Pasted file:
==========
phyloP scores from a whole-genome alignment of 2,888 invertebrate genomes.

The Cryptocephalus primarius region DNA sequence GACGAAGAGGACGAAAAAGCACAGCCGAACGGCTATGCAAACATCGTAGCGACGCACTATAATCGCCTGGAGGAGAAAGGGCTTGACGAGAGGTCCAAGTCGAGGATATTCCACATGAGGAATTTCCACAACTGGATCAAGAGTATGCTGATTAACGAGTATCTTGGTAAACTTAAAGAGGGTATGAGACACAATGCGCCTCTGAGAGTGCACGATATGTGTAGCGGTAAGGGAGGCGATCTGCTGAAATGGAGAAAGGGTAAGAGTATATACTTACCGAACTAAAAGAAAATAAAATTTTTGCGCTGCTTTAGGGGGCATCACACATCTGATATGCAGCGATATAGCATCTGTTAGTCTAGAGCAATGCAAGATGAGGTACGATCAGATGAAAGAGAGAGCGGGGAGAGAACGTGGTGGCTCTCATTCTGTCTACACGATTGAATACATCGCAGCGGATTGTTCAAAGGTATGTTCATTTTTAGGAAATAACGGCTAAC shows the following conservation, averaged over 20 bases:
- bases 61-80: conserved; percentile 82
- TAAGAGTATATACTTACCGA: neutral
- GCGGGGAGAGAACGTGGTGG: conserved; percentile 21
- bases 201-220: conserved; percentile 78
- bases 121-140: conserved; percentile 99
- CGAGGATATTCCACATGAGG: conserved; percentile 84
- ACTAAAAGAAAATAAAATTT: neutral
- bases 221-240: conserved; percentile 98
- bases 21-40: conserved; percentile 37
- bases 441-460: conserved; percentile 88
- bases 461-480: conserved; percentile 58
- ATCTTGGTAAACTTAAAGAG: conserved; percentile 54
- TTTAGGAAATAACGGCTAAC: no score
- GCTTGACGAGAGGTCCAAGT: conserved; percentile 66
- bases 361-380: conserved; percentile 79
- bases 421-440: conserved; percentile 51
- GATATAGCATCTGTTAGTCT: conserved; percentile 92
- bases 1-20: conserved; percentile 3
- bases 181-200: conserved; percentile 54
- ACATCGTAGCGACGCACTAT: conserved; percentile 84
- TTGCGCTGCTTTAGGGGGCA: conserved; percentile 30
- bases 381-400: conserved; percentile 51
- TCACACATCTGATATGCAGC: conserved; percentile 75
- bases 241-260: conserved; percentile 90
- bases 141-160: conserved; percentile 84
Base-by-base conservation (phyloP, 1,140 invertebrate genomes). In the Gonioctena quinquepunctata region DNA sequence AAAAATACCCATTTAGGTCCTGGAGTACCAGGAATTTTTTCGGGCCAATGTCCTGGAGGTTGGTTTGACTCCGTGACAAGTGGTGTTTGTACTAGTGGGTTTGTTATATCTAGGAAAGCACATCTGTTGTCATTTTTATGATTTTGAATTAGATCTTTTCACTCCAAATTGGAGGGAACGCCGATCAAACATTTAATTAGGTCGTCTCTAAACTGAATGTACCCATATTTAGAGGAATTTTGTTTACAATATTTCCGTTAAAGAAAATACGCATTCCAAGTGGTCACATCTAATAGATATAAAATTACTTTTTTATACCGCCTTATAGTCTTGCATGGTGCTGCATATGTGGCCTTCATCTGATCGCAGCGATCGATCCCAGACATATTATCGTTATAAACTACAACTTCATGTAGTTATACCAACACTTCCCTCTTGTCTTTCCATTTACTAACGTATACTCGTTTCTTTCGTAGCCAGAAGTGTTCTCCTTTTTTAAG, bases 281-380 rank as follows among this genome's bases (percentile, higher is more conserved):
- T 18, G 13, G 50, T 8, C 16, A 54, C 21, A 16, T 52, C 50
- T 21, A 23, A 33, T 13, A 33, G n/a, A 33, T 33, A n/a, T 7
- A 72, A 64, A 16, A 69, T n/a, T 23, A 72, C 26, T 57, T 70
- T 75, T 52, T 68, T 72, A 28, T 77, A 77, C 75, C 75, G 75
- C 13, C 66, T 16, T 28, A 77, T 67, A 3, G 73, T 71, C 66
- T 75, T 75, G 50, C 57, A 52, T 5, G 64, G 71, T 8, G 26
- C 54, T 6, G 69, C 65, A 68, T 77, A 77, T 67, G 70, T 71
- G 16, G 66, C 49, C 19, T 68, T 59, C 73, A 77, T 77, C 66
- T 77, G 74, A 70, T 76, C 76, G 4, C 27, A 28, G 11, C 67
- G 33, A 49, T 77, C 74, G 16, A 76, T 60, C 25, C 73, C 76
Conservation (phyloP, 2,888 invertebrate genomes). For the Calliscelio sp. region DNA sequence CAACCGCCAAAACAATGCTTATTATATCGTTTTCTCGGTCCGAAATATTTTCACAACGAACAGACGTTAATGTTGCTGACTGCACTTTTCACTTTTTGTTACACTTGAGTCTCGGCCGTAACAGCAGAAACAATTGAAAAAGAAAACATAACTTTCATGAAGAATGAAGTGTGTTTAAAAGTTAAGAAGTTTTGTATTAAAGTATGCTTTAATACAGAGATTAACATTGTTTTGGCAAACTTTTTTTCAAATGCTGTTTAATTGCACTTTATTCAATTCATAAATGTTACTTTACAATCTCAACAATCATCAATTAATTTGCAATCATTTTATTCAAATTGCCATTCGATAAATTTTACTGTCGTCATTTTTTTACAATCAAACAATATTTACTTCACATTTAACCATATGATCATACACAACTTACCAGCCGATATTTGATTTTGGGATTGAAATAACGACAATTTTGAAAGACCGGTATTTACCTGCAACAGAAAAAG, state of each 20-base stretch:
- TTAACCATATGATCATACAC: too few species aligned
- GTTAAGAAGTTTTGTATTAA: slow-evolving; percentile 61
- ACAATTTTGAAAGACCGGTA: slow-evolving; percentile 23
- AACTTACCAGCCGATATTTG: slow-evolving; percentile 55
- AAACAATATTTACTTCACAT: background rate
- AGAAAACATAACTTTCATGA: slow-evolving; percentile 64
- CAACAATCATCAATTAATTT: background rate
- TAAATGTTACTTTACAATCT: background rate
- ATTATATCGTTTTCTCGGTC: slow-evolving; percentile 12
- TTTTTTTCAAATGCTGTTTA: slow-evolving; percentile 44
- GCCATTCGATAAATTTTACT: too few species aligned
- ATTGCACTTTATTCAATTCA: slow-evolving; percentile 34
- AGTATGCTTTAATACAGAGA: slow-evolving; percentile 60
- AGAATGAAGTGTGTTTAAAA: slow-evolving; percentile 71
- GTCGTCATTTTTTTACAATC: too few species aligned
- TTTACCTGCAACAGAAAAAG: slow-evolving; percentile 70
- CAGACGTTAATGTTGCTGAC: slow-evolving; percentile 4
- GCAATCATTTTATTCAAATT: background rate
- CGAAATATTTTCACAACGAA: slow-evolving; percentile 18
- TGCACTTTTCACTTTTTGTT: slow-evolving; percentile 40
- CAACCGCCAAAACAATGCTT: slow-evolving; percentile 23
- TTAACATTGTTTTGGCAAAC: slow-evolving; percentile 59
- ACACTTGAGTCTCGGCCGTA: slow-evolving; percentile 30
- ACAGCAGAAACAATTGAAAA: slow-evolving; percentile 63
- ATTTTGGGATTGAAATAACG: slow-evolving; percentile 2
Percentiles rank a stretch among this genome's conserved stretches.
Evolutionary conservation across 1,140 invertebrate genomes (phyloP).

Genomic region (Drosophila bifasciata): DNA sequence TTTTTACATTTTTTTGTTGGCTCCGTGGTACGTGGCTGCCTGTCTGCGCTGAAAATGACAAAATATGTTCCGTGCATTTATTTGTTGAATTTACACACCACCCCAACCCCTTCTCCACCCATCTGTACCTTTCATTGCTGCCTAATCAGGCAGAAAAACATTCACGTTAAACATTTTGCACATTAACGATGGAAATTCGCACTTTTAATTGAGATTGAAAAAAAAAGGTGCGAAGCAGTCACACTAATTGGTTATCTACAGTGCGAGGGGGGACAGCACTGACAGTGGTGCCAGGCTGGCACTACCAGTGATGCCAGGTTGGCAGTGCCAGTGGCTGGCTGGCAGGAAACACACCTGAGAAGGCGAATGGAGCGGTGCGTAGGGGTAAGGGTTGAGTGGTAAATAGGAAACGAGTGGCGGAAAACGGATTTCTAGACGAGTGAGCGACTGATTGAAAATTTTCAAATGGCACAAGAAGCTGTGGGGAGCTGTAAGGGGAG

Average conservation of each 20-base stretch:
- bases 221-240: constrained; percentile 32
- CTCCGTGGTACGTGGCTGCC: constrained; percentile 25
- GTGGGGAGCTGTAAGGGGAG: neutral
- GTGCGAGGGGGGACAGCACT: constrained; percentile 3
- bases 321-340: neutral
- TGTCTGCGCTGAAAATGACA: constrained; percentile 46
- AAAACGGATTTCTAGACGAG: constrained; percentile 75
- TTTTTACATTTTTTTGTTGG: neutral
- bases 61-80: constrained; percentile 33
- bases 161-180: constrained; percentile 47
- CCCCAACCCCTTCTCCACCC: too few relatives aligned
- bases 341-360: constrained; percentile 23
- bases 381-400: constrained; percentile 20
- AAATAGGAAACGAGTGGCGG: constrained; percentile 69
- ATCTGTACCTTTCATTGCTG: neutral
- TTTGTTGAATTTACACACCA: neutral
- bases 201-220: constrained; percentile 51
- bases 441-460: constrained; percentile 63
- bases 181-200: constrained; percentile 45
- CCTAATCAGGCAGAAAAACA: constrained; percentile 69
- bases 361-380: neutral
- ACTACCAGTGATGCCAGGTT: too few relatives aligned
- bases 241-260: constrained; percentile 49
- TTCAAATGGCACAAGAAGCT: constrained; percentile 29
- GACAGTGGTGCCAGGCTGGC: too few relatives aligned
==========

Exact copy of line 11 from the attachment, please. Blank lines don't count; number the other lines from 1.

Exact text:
- bases 21-40: conserved; percentile 37